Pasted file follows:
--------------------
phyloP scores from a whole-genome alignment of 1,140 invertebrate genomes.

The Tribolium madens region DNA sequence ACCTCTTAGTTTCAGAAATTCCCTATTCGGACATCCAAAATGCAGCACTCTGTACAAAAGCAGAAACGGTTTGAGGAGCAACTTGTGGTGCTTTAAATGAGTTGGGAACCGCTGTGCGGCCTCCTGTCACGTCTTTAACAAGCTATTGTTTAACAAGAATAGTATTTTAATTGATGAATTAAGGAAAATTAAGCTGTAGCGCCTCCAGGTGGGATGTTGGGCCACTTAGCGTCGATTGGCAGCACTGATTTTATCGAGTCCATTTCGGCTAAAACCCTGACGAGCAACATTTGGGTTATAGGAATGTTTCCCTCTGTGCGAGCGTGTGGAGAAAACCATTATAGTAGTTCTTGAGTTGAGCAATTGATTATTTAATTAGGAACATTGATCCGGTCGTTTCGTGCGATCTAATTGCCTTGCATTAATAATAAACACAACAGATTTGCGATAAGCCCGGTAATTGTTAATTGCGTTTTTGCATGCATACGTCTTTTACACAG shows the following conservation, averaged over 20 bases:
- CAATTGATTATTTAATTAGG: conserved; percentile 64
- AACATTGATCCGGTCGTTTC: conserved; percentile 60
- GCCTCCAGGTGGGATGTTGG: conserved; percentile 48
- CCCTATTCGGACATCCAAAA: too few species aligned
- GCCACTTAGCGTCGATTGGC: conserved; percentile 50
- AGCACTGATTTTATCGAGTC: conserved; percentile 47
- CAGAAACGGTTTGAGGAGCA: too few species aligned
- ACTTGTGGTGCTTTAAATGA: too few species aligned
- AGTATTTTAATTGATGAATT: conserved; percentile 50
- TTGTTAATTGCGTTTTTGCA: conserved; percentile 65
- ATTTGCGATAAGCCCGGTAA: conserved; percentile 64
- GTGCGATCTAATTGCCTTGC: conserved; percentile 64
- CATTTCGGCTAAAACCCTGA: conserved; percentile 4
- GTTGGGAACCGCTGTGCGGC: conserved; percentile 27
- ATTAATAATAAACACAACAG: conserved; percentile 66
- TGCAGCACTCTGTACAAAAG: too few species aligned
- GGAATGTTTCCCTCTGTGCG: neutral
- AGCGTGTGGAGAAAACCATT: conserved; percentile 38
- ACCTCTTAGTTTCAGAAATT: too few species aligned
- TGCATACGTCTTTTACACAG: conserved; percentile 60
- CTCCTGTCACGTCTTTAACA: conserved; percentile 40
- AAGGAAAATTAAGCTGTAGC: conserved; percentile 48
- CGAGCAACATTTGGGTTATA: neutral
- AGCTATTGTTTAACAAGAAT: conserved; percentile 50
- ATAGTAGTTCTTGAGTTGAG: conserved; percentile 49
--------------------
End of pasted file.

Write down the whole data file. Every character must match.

phyloP scores from a whole-genome alignment of 1,140 invertebrate genomes.

The Tribolium madens region DNA sequence ACCTCTTAGTTTCAGAAATTCCCTATTCGGACATCCAAAATGCAGCACTCTGTACAAAAGCAGAAACGGTTTGAGGAGCAACTTGTGGTGCTTTAAATGAGTTGGGAACCGCTGTGCGGCCTCCTGTCACGTCTTTAACAAGCTATTGTTTAACAAGAATAGTATTTTAATTGATGAATTAAGGAAAATTAAGCTGTAGCGCCTCCAGGTGGGATGTTGGGCCACTTAGCGTCGATTGGCAGCACTGATTTTATCGAGTCCATTTCGGCTAAAACCCTGACGAGCAACATTTGGGTTATAGGAATGTTTCCCTCTGTGCGAGCGTGTGGAGAAAACCATTATAGTAGTTCTTGAGTTGAGCAATTGATTATTTAATTAGGAACATTGATCCGGTCGTTTCGTGCGATCTAATTGCCTTGCATTAATAATAAACACAACAGATTTGCGATAAGCCCGGTAATTGTTAATTGCGTTTTTGCATGCATACGTCTTTTACACAG shows the following conservation, averaged over 20 bases:
- CAATTGATTATTTAATTAGG: conserved; percentile 64
- AACATTGATCCGGTCGTTTC: conserved; percentile 60
- GCCTCCAGGTGGGATGTTGG: conserved; percentile 48
- CCCTATTCGGACATCCAAAA: too few species aligned
- GCCACTTAGCGTCGATTGGC: conserved; percentile 50
- AGCACTGATTTTATCGAGTC: conserved; percentile 47
- CAGAAACGGTTTGAGGAGCA: too few species aligned
- ACTTGTGGTGCTTTAAATGA: too few species aligned
- AGTATTTTAATTGATGAATT: conserved; percentile 50
- TTGTTAATTGCGTTTTTGCA: conserved; percentile 65
- ATTTGCGATAAGCCCGGTAA: conserved; percentile 64
- GTGCGATCTAATTGCCTTGC: conserved; percentile 64
- CATTTCGGCTAAAACCCTGA: conserved; percentile 4
- GTTGGGAACCGCTGTGCGGC: conserved; percentile 27
- ATTAATAATAAACACAACAG: conserved; percentile 66
- TGCAGCACTCTGTACAAAAG: too few species aligned
- GGAATGTTTCCCTCTGTGCG: neutral
- AGCGTGTGGAGAAAACCATT: conserved; percentile 38
- ACCTCTTAGTTTCAGAAATT: too few species aligned
- TGCATACGTCTTTTACACAG: conserved; percentile 60
- CTCCTGTCACGTCTTTAACA: conserved; percentile 40
- AAGGAAAATTAAGCTGTAGC: conserved; percentile 48
- CGAGCAACATTTGGGTTATA: neutral
- AGCTATTGTTTAACAAGAAT: conserved; percentile 50
- ATAGTAGTTCTTGAGTTGAG: conserved; percentile 49